makefiles, part I

got tired of remembering all compiler and linker switches? I got a good news for you – you can setup everything once and forget about it. One way is to user some studio and create a project, but we are still working from a command prompt. There is command line tool for that – make (or nmake on Windows).

Let’s start with Linux and our hello C example. Using make maybe overkill for one file compilation but it would allow us to see just essential parts of the process. So alongside with hello.c create new file named makefile: vi makefile and type

doit: hello.c
	gcc -g -Wall hello.c -o hello

please note that there should be TAB in front of gcc command, otherwise make would complain.
How to use it? Just type make and by some magic executable file hello should appear.
So how does it work? We created a rule named ‘doit’ (make would execute first rule in your makefile by default) and in this rule we defined that it depends on hello.c, so if hello.c had being changed make should run a command; the command should be on the next line and start with TAB. In our case we call C compiler. Or in general terms:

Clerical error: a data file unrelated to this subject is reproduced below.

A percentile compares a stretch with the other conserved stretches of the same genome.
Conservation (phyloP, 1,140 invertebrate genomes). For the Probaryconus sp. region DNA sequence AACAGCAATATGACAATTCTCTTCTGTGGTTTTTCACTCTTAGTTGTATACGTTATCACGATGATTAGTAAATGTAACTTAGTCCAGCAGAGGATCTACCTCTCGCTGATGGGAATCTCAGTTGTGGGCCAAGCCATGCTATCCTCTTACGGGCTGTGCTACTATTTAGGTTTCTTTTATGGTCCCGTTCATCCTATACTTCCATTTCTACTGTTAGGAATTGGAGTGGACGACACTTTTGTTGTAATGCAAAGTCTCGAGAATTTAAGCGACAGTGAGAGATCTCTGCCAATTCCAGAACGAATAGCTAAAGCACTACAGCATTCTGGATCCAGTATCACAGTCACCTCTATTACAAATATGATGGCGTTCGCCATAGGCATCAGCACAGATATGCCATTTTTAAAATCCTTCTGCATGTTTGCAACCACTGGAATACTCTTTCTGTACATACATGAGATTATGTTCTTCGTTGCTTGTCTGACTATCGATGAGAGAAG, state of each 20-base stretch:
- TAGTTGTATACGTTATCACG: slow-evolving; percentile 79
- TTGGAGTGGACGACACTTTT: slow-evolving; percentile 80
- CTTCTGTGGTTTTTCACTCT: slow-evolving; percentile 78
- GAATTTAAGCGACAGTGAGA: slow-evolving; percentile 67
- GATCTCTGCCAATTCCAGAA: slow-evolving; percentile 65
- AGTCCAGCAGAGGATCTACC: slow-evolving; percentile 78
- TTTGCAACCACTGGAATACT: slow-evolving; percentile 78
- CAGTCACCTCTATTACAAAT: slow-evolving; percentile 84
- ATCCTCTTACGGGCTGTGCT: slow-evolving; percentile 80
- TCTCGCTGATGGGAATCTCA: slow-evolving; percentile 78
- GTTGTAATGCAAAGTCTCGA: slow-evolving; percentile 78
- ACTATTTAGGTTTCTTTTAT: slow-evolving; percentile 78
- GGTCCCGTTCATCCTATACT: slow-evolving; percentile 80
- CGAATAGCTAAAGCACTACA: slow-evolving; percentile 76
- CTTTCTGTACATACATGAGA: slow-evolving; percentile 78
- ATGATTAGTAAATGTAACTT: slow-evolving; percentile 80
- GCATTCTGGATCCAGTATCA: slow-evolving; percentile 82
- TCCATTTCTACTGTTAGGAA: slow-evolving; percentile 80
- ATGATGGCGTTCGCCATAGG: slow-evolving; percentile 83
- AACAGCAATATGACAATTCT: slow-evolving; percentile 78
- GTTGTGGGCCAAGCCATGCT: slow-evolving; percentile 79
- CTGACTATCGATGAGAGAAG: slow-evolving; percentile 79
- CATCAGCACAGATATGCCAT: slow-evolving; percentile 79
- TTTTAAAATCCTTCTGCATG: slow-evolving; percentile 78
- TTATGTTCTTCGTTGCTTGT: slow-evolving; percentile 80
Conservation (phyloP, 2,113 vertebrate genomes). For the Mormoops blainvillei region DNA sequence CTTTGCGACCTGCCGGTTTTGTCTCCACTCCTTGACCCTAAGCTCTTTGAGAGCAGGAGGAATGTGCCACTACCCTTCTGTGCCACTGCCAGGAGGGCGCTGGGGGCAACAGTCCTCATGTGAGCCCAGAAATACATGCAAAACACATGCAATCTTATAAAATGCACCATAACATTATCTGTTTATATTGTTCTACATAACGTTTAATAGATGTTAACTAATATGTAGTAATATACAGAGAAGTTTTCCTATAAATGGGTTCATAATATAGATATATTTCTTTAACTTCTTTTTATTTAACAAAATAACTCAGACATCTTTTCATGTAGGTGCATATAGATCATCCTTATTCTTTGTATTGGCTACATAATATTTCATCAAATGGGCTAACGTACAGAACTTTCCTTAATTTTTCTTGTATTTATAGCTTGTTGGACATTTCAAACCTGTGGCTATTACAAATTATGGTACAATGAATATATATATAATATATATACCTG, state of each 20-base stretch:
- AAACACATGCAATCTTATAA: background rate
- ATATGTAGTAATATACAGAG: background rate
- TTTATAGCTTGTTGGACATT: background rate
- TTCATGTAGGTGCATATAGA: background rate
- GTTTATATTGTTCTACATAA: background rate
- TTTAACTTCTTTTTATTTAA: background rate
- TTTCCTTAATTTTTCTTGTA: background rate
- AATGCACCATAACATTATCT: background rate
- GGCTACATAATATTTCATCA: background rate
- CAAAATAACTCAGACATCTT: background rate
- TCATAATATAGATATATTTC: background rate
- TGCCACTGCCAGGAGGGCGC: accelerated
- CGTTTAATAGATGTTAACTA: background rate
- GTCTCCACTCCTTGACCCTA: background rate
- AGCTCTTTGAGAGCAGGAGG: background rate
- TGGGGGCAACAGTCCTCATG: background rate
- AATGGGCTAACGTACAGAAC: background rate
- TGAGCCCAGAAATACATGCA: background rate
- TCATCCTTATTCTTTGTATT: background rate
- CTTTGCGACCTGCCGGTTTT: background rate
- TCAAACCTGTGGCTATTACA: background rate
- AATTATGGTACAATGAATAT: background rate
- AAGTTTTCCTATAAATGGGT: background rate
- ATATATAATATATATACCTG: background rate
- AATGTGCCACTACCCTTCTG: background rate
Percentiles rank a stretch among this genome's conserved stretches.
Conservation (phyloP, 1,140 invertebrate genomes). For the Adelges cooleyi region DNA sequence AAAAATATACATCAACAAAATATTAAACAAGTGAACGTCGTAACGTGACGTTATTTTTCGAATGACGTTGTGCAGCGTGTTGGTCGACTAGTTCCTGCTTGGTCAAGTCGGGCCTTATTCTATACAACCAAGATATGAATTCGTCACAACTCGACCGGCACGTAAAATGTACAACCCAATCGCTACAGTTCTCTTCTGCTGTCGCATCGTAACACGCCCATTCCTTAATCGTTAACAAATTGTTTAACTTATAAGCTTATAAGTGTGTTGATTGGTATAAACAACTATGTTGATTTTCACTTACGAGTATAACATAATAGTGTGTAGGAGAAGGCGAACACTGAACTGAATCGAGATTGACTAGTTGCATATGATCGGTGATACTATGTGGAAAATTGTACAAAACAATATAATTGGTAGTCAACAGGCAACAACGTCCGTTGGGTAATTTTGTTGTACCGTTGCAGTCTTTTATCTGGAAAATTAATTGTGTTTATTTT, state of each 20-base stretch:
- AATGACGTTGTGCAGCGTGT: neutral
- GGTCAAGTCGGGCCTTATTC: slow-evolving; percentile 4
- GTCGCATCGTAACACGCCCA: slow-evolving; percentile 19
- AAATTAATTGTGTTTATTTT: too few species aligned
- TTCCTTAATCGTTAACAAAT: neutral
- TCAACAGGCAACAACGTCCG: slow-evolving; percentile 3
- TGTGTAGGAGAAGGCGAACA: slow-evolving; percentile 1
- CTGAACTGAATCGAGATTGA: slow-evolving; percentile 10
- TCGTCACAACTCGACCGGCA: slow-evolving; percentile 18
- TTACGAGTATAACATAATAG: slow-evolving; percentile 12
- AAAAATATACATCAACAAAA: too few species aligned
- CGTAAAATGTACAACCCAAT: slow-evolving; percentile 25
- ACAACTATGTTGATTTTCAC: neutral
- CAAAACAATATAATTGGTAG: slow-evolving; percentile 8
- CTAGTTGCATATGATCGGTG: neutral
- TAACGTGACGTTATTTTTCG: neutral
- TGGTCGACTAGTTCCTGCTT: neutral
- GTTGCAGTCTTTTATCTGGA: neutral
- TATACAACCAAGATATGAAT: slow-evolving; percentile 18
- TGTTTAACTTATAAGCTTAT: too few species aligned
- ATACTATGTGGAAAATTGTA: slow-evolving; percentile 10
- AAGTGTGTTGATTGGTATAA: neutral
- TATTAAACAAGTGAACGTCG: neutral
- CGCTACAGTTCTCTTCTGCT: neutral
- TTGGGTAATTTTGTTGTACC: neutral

# comments
target: dependencies

If you want to make sure that what you execute is freshly compiled file you can introduce cleaning rule:

doit: hello.c
	gcc -g -Wall hello.c -o hello

	rm hello

To use if you have to specify it – type: make clean. File hello should disappear.

How about Windows? As a part of compiler command line tools there is make tool as well, it’s called nmake.exe.
And here is how simplest makefile for Windows could look like:

doit: hello.c
	cl.exe hello.c

Create it, same as a makefile and execute nmake.exe (just remember that you have to launch ‘special’ command line prompt otherwise you would get ‘nmake’ is not recognized error)

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